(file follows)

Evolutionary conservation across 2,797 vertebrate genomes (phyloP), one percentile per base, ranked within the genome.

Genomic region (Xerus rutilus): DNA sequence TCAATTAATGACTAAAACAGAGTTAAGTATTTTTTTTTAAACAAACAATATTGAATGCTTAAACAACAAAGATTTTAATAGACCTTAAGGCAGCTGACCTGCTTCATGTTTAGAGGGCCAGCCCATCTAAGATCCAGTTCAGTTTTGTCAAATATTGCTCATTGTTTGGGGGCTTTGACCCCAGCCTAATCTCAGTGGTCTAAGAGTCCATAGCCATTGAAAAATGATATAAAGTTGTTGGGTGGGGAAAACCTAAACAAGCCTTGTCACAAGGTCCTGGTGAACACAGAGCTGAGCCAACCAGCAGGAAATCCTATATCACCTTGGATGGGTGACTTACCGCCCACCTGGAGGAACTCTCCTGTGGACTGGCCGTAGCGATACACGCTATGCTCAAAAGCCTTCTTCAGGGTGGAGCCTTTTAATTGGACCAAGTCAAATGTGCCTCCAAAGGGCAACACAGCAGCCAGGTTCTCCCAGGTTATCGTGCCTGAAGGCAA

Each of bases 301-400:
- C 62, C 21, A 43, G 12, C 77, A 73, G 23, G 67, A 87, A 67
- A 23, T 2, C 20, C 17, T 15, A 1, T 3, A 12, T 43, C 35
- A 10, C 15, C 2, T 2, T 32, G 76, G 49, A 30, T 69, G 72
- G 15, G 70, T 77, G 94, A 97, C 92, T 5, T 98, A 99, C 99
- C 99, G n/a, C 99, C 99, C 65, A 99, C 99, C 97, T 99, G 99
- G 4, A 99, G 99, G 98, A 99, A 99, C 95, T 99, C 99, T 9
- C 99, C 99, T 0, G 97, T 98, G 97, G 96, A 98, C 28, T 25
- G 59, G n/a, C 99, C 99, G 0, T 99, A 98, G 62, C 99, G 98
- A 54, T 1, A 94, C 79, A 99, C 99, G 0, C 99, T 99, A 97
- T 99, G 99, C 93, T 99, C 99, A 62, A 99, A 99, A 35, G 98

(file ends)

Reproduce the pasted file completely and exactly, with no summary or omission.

Evolutionary conservation across 2,797 vertebrate genomes (phyloP), one percentile per base, ranked within the genome.

Genomic region (Xerus rutilus): DNA sequence TCAATTAATGACTAAAACAGAGTTAAGTATTTTTTTTTAAACAAACAATATTGAATGCTTAAACAACAAAGATTTTAATAGACCTTAAGGCAGCTGACCTGCTTCATGTTTAGAGGGCCAGCCCATCTAAGATCCAGTTCAGTTTTGTCAAATATTGCTCATTGTTTGGGGGCTTTGACCCCAGCCTAATCTCAGTGGTCTAAGAGTCCATAGCCATTGAAAAATGATATAAAGTTGTTGGGTGGGGAAAACCTAAACAAGCCTTGTCACAAGGTCCTGGTGAACACAGAGCTGAGCCAACCAGCAGGAAATCCTATATCACCTTGGATGGGTGACTTACCGCCCACCTGGAGGAACTCTCCTGTGGACTGGCCGTAGCGATACACGCTATGCTCAAAAGCCTTCTTCAGGGTGGAGCCTTTTAATTGGACCAAGTCAAATGTGCCTCCAAAGGGCAACACAGCAGCCAGGTTCTCCCAGGTTATCGTGCCTGAAGGCAA

Each of bases 301-400:
- C 62, C 21, A 43, G 12, C 77, A 73, G 23, G 67, A 87, A 67
- A 23, T 2, C 20, C 17, T 15, A 1, T 3, A 12, T 43, C 35
- A 10, C 15, C 2, T 2, T 32, G 76, G 49, A 30, T 69, G 72
- G 15, G 70, T 77, G 94, A 97, C 92, T 5, T 98, A 99, C 99
- C 99, G n/a, C 99, C 99, C 65, A 99, C 99, C 97, T 99, G 99
- G 4, A 99, G 99, G 98, A 99, A 99, C 95, T 99, C 99, T 9
- C 99, C 99, T 0, G 97, T 98, G 97, G 96, A 98, C 28, T 25
- G 59, G n/a, C 99, C 99, G 0, T 99, A 98, G 62, C 99, G 98
- A 54, T 1, A 94, C 79, A 99, C 99, G 0, C 99, T 99, A 97
- T 99, G 99, C 93, T 99, C 99, A 62, A 99, A 99, A 35, G 98